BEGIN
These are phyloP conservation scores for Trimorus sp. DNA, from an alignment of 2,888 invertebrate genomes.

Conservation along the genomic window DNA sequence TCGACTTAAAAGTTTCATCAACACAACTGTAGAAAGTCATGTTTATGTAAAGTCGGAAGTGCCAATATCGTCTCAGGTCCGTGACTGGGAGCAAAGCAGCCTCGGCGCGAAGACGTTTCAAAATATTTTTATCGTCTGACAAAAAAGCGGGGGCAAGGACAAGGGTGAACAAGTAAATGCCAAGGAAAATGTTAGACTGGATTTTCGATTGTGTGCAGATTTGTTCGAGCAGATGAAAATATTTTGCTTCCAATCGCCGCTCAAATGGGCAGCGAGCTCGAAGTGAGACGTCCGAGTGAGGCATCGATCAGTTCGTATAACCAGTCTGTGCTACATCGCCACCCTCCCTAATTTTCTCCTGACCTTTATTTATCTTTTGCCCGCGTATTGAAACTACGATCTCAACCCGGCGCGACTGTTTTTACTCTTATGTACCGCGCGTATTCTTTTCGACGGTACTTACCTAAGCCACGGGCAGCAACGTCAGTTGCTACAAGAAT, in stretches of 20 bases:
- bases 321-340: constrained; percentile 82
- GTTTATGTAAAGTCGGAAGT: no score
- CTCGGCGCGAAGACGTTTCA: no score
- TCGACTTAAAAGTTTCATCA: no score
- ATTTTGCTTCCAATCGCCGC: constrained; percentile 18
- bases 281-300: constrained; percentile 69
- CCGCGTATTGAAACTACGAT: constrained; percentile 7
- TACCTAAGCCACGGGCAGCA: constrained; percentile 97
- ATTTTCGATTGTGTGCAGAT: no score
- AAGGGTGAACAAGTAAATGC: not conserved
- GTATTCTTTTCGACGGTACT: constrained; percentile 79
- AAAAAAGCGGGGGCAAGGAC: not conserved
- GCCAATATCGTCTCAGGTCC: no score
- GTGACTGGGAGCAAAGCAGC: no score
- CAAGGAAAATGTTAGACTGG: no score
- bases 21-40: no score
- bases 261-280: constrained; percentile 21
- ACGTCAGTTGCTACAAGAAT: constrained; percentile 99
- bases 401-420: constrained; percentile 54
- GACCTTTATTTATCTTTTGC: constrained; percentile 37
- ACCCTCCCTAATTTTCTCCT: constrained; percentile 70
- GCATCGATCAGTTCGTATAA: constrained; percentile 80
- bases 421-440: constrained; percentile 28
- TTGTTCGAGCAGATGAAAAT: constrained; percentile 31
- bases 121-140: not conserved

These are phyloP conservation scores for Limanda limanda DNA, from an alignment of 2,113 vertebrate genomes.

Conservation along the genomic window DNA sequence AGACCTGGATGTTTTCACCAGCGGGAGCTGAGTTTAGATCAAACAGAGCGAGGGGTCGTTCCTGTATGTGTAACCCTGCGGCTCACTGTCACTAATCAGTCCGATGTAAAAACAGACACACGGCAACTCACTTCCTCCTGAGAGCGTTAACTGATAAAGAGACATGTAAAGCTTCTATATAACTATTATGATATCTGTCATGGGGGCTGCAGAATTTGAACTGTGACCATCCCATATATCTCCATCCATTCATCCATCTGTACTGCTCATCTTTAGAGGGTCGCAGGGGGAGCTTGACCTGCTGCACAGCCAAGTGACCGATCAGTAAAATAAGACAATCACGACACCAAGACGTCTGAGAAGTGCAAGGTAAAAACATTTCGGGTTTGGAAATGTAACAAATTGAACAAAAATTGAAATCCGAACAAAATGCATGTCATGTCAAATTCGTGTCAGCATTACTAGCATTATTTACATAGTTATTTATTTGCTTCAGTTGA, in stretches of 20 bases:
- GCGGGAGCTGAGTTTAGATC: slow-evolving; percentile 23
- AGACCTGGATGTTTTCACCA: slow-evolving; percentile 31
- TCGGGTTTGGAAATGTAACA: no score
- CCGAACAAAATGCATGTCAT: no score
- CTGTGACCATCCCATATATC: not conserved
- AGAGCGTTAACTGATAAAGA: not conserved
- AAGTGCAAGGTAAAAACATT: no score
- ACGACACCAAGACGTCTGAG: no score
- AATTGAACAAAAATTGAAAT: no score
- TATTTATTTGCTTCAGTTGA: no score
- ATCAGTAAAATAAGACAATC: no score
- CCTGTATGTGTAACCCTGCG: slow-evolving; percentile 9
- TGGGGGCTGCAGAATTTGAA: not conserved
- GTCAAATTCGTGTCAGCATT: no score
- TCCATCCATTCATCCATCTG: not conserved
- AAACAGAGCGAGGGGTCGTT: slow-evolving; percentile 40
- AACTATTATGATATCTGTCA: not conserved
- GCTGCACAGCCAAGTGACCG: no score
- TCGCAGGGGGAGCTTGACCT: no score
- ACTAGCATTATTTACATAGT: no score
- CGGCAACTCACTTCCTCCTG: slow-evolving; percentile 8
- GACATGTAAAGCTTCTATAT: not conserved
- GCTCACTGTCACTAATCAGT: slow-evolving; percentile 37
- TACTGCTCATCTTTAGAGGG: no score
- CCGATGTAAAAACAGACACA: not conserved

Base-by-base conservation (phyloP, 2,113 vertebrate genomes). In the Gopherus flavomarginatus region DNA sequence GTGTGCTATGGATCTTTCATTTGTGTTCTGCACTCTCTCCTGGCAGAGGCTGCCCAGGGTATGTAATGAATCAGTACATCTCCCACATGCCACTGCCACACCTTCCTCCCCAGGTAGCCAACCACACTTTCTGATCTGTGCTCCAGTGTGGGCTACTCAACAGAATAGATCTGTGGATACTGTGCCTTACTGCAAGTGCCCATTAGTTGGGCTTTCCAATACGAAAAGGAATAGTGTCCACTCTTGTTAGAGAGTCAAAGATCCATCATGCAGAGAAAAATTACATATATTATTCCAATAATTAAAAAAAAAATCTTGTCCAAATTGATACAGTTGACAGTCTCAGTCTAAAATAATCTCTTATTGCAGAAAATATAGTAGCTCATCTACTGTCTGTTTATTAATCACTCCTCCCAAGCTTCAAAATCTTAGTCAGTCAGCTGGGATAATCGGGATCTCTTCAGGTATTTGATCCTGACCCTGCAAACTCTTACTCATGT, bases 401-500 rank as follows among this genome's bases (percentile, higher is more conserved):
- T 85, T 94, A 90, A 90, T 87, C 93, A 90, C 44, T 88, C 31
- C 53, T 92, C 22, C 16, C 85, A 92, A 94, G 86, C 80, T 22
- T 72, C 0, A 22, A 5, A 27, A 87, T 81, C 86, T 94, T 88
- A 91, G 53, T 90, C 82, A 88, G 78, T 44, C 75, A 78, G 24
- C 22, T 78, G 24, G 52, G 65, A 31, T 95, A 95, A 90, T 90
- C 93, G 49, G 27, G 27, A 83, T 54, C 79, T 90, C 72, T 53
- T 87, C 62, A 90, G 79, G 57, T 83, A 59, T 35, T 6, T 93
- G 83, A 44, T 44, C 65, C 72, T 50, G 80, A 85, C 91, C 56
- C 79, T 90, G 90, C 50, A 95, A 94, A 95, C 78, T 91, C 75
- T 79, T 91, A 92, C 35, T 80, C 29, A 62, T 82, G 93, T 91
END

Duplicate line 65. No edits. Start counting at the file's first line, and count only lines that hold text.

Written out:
- T 79, T 91, A 92, C 35, T 80, C 29, A 62, T 82, G 93, T 91